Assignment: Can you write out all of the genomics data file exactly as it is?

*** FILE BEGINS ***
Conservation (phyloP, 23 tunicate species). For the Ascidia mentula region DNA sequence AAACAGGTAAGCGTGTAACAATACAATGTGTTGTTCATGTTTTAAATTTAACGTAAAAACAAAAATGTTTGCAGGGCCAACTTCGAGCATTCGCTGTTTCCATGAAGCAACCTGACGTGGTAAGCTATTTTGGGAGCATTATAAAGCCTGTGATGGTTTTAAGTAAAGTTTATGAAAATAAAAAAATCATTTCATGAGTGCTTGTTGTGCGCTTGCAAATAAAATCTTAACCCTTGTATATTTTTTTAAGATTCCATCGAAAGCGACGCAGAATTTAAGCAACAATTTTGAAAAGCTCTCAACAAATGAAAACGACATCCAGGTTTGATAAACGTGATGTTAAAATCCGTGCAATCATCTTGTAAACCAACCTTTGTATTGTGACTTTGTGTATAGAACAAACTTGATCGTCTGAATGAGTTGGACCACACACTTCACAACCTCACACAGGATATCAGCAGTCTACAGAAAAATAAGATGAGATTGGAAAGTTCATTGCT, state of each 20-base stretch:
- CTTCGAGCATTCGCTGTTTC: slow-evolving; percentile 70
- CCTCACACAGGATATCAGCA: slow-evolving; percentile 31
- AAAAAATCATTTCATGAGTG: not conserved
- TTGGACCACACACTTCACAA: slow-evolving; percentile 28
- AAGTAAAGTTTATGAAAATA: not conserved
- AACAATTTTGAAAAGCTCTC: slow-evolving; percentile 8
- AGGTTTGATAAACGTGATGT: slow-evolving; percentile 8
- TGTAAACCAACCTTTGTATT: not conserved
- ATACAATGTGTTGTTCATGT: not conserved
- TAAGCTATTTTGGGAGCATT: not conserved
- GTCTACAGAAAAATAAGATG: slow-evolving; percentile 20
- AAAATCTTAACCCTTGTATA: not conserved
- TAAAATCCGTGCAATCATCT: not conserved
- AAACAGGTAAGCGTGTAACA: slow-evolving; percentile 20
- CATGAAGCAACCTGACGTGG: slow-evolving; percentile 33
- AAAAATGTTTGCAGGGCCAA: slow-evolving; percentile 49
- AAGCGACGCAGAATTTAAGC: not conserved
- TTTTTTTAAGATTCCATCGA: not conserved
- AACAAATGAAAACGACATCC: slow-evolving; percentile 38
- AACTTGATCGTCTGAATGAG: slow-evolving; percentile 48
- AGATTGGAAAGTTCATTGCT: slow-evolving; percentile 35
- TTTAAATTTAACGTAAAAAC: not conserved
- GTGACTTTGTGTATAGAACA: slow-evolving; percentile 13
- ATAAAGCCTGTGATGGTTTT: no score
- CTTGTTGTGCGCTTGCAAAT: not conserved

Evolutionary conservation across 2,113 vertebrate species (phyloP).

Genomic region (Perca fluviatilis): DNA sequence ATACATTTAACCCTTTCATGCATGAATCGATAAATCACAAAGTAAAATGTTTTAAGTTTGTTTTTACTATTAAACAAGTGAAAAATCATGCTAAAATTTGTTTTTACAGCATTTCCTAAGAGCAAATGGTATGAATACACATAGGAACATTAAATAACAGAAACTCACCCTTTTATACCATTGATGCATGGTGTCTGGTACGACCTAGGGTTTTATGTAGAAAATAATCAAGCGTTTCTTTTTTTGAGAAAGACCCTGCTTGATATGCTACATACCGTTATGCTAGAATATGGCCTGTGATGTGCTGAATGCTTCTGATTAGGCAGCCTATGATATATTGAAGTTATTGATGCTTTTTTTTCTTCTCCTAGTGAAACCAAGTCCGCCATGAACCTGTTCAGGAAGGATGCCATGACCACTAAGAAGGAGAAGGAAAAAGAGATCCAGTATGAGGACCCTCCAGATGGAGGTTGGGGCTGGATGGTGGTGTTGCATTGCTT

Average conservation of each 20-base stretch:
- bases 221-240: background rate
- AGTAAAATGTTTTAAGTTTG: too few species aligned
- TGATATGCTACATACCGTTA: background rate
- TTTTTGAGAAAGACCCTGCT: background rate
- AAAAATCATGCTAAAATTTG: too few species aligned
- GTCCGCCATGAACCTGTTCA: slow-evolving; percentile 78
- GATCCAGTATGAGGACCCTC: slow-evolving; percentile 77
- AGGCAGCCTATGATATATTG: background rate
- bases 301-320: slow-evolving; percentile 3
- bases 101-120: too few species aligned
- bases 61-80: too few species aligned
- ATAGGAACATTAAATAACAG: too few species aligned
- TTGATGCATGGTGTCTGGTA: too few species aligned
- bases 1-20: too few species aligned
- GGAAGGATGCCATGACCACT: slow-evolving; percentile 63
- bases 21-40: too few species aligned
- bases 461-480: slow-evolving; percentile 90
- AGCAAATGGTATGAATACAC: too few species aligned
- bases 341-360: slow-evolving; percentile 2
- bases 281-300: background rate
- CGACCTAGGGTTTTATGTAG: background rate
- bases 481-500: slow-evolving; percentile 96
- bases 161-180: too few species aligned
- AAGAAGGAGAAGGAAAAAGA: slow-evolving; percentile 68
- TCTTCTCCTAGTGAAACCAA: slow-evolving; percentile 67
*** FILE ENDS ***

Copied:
Conservation (phyloP, 23 tunicate species). For the Ascidia mentula region DNA sequence AAACAGGTAAGCGTGTAACAATACAATGTGTTGTTCATGTTTTAAATTTAACGTAAAAACAAAAATGTTTGCAGGGCCAACTTCGAGCATTCGCTGTTTCCATGAAGCAACCTGACGTGGTAAGCTATTTTGGGAGCATTATAAAGCCTGTGATGGTTTTAAGTAAAGTTTATGAAAATAAAAAAATCATTTCATGAGTGCTTGTTGTGCGCTTGCAAATAAAATCTTAACCCTTGTATATTTTTTTAAGATTCCATCGAAAGCGACGCAGAATTTAAGCAACAATTTTGAAAAGCTCTCAACAAATGAAAACGACATCCAGGTTTGATAAACGTGATGTTAAAATCCGTGCAATCATCTTGTAAACCAACCTTTGTATTGTGACTTTGTGTATAGAACAAACTTGATCGTCTGAATGAGTTGGACCACACACTTCACAACCTCACACAGGATATCAGCAGTCTACAGAAAAATAAGATGAGATTGGAAAGTTCATTGCT, state of each 20-base stretch:
- CTTCGAGCATTCGCTGTTTC: slow-evolving; percentile 70
- CCTCACACAGGATATCAGCA: slow-evolving; percentile 31
- AAAAAATCATTTCATGAGTG: not conserved
- TTGGACCACACACTTCACAA: slow-evolving; percentile 28
- AAGTAAAGTTTATGAAAATA: not conserved
- AACAATTTTGAAAAGCTCTC: slow-evolving; percentile 8
- AGGTTTGATAAACGTGATGT: slow-evolving; percentile 8
- TGTAAACCAACCTTTGTATT: not conserved
- ATACAATGTGTTGTTCATGT: not conserved
- TAAGCTATTTTGGGAGCATT: not conserved
- GTCTACAGAAAAATAAGATG: slow-evolving; percentile 20
- AAAATCTTAACCCTTGTATA: not conserved
- TAAAATCCGTGCAATCATCT: not conserved
- AAACAGGTAAGCGTGTAACA: slow-evolving; percentile 20
- CATGAAGCAACCTGACGTGG: slow-evolving; percentile 33
- AAAAATGTTTGCAGGGCCAA: slow-evolving; percentile 49
- AAGCGACGCAGAATTTAAGC: not conserved
- TTTTTTTAAGATTCCATCGA: not conserved
- AACAAATGAAAACGACATCC: slow-evolving; percentile 38
- AACTTGATCGTCTGAATGAG: slow-evolving; percentile 48
- AGATTGGAAAGTTCATTGCT: slow-evolving; percentile 35
- TTTAAATTTAACGTAAAAAC: not conserved
- GTGACTTTGTGTATAGAACA: slow-evolving; percentile 13
- ATAAAGCCTGTGATGGTTTT: no score
- CTTGTTGTGCGCTTGCAAAT: not conserved

Evolutionary conservation across 2,113 vertebrate species (phyloP).

Genomic region (Perca fluviatilis): DNA sequence ATACATTTAACCCTTTCATGCATGAATCGATAAATCACAAAGTAAAATGTTTTAAGTTTGTTTTTACTATTAAACAAGTGAAAAATCATGCTAAAATTTGTTTTTACAGCATTTCCTAAGAGCAAATGGTATGAATACACATAGGAACATTAAATAACAGAAACTCACCCTTTTATACCATTGATGCATGGTGTCTGGTACGACCTAGGGTTTTATGTAGAAAATAATCAAGCGTTTCTTTTTTTGAGAAAGACCCTGCTTGATATGCTACATACCGTTATGCTAGAATATGGCCTGTGATGTGCTGAATGCTTCTGATTAGGCAGCCTATGATATATTGAAGTTATTGATGCTTTTTTTTCTTCTCCTAGTGAAACCAAGTCCGCCATGAACCTGTTCAGGAAGGATGCCATGACCACTAAGAAGGAGAAGGAAAAAGAGATCCAGTATGAGGACCCTCCAGATGGAGGTTGGGGCTGGATGGTGGTGTTGCATTGCTT

Average conservation of each 20-base stretch:
- bases 221-240: background rate
- AGTAAAATGTTTTAAGTTTG: too few species aligned
- TGATATGCTACATACCGTTA: background rate
- TTTTTGAGAAAGACCCTGCT: background rate
- AAAAATCATGCTAAAATTTG: too few species aligned
- GTCCGCCATGAACCTGTTCA: slow-evolving; percentile 78
- GATCCAGTATGAGGACCCTC: slow-evolving; percentile 77
- AGGCAGCCTATGATATATTG: background rate
- bases 301-320: slow-evolving; percentile 3
- bases 101-120: too few species aligned
- bases 61-80: too few species aligned
- ATAGGAACATTAAATAACAG: too few species aligned
- TTGATGCATGGTGTCTGGTA: too few species aligned
- bases 1-20: too few species aligned
- GGAAGGATGCCATGACCACT: slow-evolving; percentile 63
- bases 21-40: too few species aligned
- bases 461-480: slow-evolving; percentile 90
- AGCAAATGGTATGAATACAC: too few species aligned
- bases 341-360: slow-evolving; percentile 2
- bases 281-300: background rate
- CGACCTAGGGTTTTATGTAG: background rate
- bases 481-500: slow-evolving; percentile 96
- bases 161-180: too few species aligned
- AAGAAGGAGAAGGAAAAAGA: slow-evolving; percentile 68
- TCTTCTCCTAGTGAAACCAA: slow-evolving; percentile 67